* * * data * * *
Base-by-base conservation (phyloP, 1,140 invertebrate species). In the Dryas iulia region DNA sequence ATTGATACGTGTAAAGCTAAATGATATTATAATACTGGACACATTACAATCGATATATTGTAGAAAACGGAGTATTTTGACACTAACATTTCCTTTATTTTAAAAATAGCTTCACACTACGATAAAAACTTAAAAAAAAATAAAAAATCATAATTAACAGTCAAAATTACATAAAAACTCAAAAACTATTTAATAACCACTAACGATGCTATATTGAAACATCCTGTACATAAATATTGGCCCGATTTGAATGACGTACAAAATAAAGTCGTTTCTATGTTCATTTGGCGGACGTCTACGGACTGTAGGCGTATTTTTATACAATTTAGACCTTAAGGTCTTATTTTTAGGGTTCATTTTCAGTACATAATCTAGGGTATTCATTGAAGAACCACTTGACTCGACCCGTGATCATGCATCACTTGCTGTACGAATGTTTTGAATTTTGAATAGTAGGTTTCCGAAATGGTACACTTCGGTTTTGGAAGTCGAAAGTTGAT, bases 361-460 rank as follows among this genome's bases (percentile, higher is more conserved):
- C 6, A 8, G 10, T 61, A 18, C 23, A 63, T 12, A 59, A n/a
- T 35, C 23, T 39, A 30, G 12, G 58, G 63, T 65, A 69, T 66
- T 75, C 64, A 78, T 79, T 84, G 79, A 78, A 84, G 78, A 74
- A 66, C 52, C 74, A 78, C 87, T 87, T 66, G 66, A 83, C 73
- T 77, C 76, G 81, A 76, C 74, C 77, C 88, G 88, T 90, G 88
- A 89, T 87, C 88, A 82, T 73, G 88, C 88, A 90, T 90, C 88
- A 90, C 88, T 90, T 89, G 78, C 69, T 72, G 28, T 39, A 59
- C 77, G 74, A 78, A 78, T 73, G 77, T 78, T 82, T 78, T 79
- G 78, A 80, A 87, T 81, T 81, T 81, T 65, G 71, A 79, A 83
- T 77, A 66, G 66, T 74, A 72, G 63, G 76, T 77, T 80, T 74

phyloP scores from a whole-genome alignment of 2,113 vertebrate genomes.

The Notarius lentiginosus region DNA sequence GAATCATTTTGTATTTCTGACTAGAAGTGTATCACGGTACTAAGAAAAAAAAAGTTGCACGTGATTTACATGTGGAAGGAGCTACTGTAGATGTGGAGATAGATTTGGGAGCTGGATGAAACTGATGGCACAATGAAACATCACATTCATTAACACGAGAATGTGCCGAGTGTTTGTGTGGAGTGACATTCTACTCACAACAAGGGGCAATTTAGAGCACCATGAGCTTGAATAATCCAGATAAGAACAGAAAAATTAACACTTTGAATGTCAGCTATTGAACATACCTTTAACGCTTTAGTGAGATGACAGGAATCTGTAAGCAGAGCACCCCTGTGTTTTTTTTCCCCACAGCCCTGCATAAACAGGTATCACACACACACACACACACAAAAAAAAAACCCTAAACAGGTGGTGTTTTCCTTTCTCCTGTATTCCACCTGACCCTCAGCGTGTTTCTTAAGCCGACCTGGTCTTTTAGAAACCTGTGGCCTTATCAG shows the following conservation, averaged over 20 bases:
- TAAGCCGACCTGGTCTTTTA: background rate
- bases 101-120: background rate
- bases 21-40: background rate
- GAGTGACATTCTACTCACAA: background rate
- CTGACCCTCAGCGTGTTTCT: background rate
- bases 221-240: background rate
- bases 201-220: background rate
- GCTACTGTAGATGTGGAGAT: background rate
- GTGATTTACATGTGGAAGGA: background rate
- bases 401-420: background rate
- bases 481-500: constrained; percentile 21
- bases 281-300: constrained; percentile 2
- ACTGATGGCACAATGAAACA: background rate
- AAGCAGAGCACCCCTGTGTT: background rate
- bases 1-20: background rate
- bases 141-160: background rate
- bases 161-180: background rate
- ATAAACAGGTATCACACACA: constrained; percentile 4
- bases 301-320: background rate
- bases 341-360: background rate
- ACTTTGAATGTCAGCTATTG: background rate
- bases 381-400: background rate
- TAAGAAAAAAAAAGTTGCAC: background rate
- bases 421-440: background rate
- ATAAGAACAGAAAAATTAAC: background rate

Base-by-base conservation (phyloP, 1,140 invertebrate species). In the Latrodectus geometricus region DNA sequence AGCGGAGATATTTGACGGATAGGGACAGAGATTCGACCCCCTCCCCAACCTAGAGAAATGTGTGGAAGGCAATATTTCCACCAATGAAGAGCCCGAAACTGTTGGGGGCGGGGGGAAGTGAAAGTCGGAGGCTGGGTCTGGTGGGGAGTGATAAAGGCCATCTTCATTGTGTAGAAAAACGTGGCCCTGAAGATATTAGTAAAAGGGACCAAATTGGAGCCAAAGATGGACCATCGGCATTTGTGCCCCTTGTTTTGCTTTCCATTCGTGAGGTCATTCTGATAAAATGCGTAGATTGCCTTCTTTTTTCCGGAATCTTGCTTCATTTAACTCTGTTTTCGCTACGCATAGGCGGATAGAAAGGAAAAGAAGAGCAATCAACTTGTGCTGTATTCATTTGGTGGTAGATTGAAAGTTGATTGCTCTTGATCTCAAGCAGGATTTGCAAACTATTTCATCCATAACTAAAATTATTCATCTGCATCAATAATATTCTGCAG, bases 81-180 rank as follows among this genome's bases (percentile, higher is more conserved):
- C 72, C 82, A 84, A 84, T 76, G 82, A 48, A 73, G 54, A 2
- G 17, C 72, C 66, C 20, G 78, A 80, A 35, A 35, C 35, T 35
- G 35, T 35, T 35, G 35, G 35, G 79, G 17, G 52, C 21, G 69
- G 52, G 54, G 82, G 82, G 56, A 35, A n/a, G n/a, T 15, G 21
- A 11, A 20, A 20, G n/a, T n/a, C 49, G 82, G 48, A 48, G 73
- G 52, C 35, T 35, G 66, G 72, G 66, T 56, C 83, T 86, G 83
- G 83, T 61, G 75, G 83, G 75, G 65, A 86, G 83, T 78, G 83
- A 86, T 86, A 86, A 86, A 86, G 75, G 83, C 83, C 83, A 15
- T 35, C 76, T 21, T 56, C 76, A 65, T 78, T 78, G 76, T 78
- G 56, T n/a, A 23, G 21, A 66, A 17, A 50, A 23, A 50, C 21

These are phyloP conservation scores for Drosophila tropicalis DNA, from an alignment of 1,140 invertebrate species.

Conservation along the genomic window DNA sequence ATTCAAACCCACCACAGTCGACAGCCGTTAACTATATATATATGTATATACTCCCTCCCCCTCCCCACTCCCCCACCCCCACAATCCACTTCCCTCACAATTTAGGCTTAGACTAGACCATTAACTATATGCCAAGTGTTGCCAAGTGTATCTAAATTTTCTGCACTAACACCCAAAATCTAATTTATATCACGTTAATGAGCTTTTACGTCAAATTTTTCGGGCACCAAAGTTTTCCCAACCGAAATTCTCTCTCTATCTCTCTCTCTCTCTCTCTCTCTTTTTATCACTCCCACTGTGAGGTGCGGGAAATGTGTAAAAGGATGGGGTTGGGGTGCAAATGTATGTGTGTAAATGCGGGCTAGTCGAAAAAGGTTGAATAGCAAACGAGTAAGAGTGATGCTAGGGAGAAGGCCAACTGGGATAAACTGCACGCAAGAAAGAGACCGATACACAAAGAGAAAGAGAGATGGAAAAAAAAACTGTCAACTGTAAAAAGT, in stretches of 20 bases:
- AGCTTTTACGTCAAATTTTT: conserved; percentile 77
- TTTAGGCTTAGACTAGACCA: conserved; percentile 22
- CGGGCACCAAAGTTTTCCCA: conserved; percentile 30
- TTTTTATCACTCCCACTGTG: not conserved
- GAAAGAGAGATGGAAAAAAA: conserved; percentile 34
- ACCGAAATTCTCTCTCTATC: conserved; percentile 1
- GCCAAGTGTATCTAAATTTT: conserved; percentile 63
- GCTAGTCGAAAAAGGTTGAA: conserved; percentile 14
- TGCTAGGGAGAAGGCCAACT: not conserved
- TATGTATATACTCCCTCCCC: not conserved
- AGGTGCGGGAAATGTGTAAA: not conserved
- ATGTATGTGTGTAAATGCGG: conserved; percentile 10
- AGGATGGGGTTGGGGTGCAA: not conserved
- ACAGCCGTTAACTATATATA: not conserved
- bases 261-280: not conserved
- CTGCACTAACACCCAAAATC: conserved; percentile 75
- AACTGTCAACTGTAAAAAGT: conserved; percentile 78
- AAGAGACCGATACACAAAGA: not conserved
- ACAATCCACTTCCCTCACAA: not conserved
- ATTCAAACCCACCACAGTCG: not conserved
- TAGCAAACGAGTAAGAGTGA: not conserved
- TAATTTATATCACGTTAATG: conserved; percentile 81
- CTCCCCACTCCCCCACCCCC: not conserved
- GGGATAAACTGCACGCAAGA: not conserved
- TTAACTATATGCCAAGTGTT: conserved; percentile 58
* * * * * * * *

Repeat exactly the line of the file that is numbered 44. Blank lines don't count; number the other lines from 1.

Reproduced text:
- A 11, A 20, A 20, G n/a, T n/a, C 49, G 82, G 48, A 48, G 73